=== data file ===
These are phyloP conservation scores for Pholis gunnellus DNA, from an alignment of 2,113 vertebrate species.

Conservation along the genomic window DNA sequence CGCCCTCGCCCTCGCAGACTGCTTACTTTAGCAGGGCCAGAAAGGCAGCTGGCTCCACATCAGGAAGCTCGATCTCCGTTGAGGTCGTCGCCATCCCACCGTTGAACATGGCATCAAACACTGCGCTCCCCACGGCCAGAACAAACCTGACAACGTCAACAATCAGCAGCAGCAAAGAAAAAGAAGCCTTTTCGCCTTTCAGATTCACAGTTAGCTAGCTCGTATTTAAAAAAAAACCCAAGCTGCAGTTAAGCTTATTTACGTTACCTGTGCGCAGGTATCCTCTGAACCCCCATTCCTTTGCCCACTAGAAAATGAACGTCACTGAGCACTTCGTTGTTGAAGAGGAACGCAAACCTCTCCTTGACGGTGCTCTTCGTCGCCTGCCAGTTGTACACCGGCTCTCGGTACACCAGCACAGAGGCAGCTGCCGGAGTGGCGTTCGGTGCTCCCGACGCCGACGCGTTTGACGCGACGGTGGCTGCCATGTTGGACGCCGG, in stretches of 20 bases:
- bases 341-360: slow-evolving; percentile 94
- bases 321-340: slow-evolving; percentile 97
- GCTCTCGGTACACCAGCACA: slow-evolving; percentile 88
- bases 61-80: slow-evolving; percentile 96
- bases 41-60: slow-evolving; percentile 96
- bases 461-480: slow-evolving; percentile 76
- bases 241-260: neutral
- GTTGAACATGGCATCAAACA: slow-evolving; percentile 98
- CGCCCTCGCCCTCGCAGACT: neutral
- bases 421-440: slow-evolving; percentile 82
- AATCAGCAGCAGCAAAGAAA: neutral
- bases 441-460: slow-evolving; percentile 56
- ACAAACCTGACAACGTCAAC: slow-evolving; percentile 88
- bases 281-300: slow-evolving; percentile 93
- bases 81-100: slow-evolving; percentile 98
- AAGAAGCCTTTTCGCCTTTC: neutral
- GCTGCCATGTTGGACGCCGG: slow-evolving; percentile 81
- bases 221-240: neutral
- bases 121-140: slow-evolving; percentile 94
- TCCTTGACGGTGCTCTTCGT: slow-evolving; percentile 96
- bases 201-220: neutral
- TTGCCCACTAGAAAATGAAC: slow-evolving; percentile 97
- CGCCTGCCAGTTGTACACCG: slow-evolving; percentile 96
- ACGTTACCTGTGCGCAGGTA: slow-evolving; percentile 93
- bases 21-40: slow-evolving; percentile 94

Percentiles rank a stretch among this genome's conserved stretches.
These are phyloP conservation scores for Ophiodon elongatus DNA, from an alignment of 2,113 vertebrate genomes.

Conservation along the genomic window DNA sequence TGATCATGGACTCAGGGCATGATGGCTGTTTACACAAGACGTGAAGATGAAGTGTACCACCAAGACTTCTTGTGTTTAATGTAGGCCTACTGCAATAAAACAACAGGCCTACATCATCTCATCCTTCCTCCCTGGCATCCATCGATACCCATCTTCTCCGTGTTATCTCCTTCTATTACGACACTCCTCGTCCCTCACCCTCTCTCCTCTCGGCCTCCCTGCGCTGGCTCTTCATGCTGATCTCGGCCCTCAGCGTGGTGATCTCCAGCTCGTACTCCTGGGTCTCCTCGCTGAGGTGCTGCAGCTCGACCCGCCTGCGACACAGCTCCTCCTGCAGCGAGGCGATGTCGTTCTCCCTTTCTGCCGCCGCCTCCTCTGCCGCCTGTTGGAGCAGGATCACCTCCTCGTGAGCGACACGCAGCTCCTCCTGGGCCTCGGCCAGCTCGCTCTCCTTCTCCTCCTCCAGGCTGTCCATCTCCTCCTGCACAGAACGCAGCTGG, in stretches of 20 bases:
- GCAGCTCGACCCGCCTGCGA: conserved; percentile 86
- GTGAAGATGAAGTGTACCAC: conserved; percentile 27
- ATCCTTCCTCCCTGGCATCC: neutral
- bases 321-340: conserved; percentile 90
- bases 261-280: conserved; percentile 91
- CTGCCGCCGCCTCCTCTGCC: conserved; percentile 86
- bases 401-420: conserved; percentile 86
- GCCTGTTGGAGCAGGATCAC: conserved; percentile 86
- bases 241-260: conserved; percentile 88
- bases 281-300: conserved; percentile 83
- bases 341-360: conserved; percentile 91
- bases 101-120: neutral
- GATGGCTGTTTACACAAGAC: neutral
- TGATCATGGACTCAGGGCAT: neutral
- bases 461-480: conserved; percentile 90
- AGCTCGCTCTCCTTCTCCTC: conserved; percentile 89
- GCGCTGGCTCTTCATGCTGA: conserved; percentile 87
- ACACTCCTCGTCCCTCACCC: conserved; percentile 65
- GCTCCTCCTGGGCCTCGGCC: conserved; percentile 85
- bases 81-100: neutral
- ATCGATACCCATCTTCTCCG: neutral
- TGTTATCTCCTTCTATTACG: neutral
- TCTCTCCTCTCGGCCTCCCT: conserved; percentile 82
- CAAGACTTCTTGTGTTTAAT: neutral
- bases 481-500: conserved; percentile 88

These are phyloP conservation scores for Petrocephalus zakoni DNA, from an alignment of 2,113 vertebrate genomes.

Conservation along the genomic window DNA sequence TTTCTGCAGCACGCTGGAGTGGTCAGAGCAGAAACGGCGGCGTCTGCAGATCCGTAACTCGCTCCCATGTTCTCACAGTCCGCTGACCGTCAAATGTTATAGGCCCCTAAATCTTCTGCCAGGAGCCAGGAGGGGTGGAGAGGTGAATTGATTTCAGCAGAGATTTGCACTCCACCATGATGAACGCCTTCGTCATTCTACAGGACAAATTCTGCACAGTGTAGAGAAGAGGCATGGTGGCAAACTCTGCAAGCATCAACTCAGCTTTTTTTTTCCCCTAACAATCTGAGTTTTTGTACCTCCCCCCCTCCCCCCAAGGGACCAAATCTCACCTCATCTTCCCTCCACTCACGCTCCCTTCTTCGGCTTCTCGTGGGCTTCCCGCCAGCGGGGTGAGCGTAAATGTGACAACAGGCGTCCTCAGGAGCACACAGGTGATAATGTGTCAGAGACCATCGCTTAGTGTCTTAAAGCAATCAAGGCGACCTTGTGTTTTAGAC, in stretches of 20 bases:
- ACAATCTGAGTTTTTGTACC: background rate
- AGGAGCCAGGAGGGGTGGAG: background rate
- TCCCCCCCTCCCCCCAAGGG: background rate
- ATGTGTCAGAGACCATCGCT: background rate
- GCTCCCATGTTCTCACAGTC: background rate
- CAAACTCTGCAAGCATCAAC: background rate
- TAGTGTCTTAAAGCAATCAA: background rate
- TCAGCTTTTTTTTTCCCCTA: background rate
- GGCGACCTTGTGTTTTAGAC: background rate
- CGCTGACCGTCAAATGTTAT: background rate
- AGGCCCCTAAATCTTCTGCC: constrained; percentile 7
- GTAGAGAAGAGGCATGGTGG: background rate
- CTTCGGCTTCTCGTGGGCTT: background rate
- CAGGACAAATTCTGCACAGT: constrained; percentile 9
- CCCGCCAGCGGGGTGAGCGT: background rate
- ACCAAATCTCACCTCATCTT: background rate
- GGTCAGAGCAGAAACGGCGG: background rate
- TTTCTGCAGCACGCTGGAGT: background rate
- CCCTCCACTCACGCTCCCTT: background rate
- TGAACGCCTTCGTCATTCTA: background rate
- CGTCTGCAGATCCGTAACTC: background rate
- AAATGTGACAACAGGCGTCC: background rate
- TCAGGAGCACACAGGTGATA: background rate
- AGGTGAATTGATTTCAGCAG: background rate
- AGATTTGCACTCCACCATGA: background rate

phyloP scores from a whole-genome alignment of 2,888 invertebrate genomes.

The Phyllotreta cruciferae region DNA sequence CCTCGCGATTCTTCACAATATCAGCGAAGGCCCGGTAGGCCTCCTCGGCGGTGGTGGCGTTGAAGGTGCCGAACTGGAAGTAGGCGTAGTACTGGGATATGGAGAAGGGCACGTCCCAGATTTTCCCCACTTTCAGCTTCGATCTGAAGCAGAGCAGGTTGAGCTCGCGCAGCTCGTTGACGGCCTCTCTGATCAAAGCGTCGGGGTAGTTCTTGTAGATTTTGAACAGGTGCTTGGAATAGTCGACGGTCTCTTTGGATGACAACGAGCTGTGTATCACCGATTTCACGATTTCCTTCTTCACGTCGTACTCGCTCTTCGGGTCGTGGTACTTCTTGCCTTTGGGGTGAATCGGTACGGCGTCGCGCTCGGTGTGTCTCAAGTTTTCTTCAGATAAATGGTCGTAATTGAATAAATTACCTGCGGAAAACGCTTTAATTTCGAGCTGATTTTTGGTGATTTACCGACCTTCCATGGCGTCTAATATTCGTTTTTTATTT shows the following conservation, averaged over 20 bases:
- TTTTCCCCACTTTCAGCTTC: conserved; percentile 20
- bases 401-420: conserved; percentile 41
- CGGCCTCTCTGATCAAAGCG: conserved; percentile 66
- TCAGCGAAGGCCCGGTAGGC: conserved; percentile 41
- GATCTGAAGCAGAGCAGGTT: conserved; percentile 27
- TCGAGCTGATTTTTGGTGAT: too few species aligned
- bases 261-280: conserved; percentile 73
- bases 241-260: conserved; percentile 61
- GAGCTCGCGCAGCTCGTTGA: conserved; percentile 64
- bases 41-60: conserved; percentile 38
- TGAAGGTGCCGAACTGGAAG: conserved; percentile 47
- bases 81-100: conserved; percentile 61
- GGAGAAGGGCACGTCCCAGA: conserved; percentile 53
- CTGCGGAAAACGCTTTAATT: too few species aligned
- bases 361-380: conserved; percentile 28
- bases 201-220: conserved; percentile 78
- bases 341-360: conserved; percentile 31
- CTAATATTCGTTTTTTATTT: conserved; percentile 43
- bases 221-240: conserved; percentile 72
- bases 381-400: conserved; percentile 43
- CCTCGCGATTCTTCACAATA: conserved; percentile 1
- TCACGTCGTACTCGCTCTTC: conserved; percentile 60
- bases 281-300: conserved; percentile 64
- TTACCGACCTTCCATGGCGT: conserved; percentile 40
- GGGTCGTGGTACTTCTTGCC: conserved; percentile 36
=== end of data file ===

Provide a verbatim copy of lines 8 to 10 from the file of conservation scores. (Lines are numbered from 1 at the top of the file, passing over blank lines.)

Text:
- bases 461-480: slow-evolving; percentile 76
- bases 241-260: neutral
- GTTGAACATGGCATCAAACA: slow-evolving; percentile 98